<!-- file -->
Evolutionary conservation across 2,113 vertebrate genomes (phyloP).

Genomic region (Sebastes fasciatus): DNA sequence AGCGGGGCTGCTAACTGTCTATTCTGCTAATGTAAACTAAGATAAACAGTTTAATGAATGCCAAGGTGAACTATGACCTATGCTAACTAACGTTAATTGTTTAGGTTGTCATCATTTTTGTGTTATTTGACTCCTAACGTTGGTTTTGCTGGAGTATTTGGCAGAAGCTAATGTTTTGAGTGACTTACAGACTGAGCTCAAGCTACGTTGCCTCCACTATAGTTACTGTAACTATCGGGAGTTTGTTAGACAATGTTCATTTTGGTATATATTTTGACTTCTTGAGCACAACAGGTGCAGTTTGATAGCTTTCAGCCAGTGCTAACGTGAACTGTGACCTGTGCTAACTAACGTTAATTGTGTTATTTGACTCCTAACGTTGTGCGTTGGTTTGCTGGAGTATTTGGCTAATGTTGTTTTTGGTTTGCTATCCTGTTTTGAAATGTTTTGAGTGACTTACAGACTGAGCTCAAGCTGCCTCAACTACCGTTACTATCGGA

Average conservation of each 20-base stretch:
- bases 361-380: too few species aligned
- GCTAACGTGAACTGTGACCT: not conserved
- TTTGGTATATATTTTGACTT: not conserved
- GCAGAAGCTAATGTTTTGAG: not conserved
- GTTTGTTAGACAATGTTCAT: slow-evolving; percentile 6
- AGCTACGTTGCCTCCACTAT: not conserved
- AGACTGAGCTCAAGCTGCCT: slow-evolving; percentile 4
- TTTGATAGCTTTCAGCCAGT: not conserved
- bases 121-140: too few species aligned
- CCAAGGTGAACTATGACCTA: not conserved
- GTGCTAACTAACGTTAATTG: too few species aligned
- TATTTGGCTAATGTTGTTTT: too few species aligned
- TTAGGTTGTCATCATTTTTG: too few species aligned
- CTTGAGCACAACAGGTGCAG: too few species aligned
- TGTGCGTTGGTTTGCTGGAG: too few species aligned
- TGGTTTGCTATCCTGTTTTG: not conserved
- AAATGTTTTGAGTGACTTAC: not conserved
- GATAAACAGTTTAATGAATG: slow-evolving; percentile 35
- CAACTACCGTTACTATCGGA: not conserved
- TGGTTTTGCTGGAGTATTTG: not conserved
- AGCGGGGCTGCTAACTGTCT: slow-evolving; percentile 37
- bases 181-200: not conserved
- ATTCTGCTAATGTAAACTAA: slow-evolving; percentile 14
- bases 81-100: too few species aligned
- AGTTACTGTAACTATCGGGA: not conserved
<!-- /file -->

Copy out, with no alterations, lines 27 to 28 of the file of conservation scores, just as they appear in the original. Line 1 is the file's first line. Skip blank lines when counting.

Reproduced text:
- bases 81-100: too few species aligned
- AGTTACTGTAACTATCGGGA: not conserved